Update: Krauthammer draws the obvious lessons here about EU/UN impotence.

Update: Initial British estimates of the blast damage from the bomb that killed the four British soldiers indicates that it wasn’t an EFP, but the prime suspects are a wing of the Mahdi Army that’s now loyal to Iran. They also don’t address the Iraqi commander’s assertion that two bombs similar to EFPs were recently planted elsewhere.


Related Posts:

Breaking on Hot Air

Blowback

Note from Hot Air management: This section is for comments from Hot Air's community of registered readers. Please don't assume that Hot Air management agrees with or otherwise endorses any particular comment just because we let it stand. A reminder: Anyone who fails to comply with our terms of use may lose their posting privilege.

Trackbacks/Pings

Trackback URL

Comments

Comment pages: 1 2

…and to top it all off, the Brit Commanders follow suit of their recently repatriated underlings, and give in without so much as a growl or a snarl. They suspended inspections of the very ships that have been carrying armaments and supplies for the terrorists who have been killing thiers, and ours, soldiers. Funny, that. The terrorists have been using men and equipment from Iran in Iraq to terrorize and kill civilians, police, and soldiers… now they can cruise right on in with whatever they want because the Brits haven’t the stomach to stand their ground. I guess it’s an epidemic in their military. I thought the French were bad… huh!

SilverStar830 on April 6, 2007 at 4:31 PM

wankers.

Misha I on April 6, 2007 at 4:57 PM

Most of these posts make me ill. Iraq has dragged on longer than WWII, and now the good guys (the US and the UK) are turning on each other, saying some lightly armed British troops sent to inpsect a ship should have started a fire-fight after they were ambushed. The Iranians clearly knew the British were outgunned. No doubt that’s why they chose that moment.

Are the British armed services as well armed or trained as our’s from top to bottom? I doubt it. I doubt any army in the world is comparable today (including Israel’s). These English men and women know that, but they are there sticking their necks out anyway. I don’t think many of you know who our friends are. You’re too busy hunting for enemies. That’s the kind of paranoia that usually you would expect to see on some left-wing blog.

Thanks to reports linked from this and other web sites we know Iranian troops have been crossing into Iraq hoping to take US soldiers hostage. It’s what they do, and the British refused to be drawn in.

It appears most commentators here would not have been satisfied unless these English men and one woman died out on the water. But please, I’m sure everyone holding such views always makes the best possible decision, every time, even when they are facing armed enemy soldiers.

doufree on April 6, 2007 at 5:39 PM

doufree on April 6, 2007 at 5:39 PM

Well, you’re wrong on several counts…

WWII lasted 8 years, it started in 1937 when Japan attacked China and it ended in 1945 when Japan surrendered. We haven’t reached 8 years yet, much less surpassed it.

No one I can see has condemned the Brits in their dingys for not shooting it out with the Iranian’s in their PT boats. The crux of the problem is their behavior while in custody of the Iranians. Howver, one point of consideration is how the Brits were abandoned by their command ship and support which DID have the firepower to blast the Iranians into oblivion to protect their crew. Or, at the very least, warned the Brits when the Iranians were coming from very far away.

The Brit sea & ground soldiers are definitely as well armed as our sea & ground soldiers in all respects. If you ask them, they are as well trained also.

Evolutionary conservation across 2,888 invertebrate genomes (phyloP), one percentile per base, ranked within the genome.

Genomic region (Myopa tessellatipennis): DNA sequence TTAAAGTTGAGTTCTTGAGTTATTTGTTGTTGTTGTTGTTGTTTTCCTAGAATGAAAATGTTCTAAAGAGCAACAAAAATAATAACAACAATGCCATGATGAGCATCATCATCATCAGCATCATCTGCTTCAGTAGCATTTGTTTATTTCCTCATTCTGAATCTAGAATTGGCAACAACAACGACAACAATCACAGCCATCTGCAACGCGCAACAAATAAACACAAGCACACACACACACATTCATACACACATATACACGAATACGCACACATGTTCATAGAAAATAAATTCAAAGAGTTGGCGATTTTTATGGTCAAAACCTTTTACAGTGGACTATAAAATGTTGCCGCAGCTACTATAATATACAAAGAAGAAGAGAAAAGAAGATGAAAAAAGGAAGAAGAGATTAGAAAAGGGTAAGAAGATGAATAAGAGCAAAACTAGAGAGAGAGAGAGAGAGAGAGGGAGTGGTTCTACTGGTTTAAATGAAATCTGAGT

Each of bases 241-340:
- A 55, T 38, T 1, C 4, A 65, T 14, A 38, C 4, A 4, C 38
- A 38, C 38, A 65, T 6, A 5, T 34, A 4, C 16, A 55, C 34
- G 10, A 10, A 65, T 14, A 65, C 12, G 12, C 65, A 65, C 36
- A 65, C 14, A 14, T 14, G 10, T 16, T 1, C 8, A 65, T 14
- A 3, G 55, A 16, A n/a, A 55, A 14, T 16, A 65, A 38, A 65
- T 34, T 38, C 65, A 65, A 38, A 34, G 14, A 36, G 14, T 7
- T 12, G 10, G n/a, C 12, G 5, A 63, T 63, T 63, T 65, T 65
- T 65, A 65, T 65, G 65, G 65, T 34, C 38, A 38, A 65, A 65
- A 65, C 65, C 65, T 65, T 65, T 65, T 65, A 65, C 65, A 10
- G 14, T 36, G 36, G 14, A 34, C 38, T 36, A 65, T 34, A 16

No one here or anywhere else, in their right mind, would wish death on those Brit soldiers. They simply didn’t even try to resist the Iranians efforts to use them as puppets. Nay, they cheerfully, happily, and willingly cooperated in all respects it seems.

However, if you can’t see for yourself what all the grumbling is about, you’ll never be made to understand.

SilverStar830 on April 6, 2007 at 6:06 PM

The crux of the problem is their behavior while in custody of the Iranians.

That’s true, but personally I also think the problem is, why were these guys were on an operation without support? There is no way you can sneak up on someone, in a surface vessel, on the ocean, in 2007.

Now if these Iranians held in Iraq are suddenly released, then we have a whole new problem…

BTW, I assume they kept the boats and the uniforms? That could be problematic.

reaganaut on April 6, 2007 at 7:06 PM

doufree on April 6, 2007 at 5:39 PM

Here is an example of what can happen when people don’t think the way you do.

http://en.wikipedia.org/wiki/Rorke's_Drift

179 Brave men defeated over 5000 of their enemy.

Using your logic, the Texan’s in the Alamo should have surrenderred to Santa Anna.

As a veteren, I find the behaviour of these brits repugnant and cowardly.

JayHaw Phrenzie on April 6, 2007 at 9:56 PM

Ummmmmmd, I little confused.

Their mission was “Cargo Inspection” as an ally to the United States in the Global War on Terrorism, in the “theater” of Iraq.

Let’s leave out the Iranians for a minute.

Let’s say they came across a fishing boat, approached it, borded it, searched it, opened a hatch and found a hundred bad guys with guns, bombs, and bad breath……

What would they have done then?

What would the British War Ship that sent them do?

Why are they inspecting ships again? A Holiday? A bit of ‘slap and tickle’?

PinkyBigglesworth on April 6, 2007 at 10:43 PM

Sorry, I must remember to proof read…….

PinkyBigglesworth on April 6, 2007 at 10:44 PM

WWII lasted 8 years, it started in 1937 when Japan attacked China and it ended in 1945 when Japan surrendered. We haven’t reached 8 years yet, much less surpassed it.

Yeah yeah, I knew some fool would go back to that, but hey, why not go back to when the Japanese attacked the Russians at Port Arthur. Be reasonable, count it from 1939 or 1941, when it truely was a World War.